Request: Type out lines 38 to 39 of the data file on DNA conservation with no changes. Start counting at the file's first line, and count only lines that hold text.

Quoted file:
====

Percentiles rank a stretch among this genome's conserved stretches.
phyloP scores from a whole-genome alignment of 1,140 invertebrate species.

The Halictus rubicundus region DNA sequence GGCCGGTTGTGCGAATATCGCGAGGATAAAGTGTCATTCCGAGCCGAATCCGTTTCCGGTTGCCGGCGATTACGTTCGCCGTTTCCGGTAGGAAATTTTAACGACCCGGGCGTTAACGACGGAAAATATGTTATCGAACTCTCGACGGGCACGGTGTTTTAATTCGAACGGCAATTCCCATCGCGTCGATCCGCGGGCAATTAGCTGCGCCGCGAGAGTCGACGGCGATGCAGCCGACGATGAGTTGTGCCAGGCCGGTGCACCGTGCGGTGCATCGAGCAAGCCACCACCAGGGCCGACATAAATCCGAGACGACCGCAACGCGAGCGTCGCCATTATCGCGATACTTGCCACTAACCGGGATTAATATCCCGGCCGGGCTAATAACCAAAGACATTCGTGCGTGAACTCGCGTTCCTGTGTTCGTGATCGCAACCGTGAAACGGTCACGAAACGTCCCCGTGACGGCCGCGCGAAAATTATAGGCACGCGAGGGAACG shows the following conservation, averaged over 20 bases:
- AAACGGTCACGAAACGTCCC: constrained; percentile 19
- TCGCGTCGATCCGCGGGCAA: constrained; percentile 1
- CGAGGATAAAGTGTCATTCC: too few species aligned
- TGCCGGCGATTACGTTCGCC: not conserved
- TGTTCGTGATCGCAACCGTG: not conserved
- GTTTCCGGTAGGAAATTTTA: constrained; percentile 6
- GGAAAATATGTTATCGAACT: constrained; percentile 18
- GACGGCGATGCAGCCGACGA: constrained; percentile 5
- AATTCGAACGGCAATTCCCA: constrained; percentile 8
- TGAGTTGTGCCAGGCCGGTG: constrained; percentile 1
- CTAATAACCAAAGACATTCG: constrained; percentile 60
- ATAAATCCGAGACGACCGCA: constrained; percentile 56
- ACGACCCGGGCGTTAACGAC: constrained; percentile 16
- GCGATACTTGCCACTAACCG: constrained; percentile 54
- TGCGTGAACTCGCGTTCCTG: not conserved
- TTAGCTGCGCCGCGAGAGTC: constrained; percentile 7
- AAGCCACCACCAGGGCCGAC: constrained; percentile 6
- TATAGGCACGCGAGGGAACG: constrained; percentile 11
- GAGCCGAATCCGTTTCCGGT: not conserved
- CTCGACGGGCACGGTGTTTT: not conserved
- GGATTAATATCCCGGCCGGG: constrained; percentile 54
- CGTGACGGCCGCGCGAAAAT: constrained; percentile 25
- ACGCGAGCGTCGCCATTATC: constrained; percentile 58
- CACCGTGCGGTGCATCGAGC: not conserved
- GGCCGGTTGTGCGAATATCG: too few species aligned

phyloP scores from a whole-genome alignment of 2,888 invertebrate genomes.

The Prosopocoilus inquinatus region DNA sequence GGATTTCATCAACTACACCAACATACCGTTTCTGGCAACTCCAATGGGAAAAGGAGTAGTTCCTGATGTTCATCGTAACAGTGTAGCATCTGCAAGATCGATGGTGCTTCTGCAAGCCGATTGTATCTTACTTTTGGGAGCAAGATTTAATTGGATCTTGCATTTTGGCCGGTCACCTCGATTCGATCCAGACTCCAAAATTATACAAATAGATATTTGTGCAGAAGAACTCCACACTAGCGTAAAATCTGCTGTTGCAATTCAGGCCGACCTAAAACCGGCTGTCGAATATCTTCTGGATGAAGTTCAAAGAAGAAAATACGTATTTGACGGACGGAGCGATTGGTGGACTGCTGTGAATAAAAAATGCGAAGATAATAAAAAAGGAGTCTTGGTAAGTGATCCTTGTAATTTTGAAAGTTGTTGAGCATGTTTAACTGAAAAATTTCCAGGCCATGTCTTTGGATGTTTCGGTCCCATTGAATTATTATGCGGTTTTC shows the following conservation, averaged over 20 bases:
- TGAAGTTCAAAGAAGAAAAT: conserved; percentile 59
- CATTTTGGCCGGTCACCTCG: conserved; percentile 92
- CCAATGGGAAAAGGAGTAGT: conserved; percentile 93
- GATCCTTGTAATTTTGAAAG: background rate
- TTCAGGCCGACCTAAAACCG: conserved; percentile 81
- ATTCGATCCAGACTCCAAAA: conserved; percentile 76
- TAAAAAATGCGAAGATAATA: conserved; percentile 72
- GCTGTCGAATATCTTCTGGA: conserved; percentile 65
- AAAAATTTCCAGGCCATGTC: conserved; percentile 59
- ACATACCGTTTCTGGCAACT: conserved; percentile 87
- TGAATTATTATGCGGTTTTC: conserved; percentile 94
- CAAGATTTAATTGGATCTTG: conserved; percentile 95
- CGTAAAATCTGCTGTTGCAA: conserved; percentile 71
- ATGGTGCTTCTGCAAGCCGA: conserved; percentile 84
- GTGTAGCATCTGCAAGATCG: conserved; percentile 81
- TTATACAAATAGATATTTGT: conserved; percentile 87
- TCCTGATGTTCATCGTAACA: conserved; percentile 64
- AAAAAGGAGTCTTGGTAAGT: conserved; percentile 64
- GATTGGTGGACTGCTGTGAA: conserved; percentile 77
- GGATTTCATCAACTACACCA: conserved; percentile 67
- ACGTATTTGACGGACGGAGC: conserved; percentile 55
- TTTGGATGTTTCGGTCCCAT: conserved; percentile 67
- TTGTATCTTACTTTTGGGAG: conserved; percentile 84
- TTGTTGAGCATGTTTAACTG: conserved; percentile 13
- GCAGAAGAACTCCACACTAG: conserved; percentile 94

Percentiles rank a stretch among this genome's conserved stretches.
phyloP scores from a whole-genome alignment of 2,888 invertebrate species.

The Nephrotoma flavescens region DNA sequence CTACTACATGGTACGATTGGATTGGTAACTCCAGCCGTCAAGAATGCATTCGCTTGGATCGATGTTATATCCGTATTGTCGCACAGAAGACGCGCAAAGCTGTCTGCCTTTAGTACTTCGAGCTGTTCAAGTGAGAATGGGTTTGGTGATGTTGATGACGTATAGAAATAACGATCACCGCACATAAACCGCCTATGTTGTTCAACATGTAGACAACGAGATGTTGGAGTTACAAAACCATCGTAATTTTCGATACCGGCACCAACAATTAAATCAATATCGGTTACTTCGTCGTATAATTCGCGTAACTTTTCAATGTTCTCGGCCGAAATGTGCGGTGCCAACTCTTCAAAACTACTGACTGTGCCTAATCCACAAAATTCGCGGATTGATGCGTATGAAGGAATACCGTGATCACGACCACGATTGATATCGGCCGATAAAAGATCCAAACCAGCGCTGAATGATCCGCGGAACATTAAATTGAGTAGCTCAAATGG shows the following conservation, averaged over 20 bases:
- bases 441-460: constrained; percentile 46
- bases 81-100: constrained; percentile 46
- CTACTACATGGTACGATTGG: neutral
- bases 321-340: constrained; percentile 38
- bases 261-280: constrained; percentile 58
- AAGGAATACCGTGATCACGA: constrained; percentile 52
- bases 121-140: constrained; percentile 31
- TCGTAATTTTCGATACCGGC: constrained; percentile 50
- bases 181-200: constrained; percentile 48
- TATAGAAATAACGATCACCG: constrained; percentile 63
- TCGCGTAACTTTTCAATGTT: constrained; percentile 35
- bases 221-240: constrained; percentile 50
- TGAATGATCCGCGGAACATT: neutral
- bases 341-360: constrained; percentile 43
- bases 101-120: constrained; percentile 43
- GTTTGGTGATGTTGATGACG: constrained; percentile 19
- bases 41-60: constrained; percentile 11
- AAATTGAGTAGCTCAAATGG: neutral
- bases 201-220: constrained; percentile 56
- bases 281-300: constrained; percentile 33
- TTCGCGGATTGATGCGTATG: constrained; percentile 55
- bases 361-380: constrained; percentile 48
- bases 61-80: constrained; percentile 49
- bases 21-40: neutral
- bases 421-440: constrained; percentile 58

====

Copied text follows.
- GCTGTCGAATATCTTCTGGA: conserved; percentile 65
- AAAAATTTCCAGGCCATGTC: conserved; percentile 59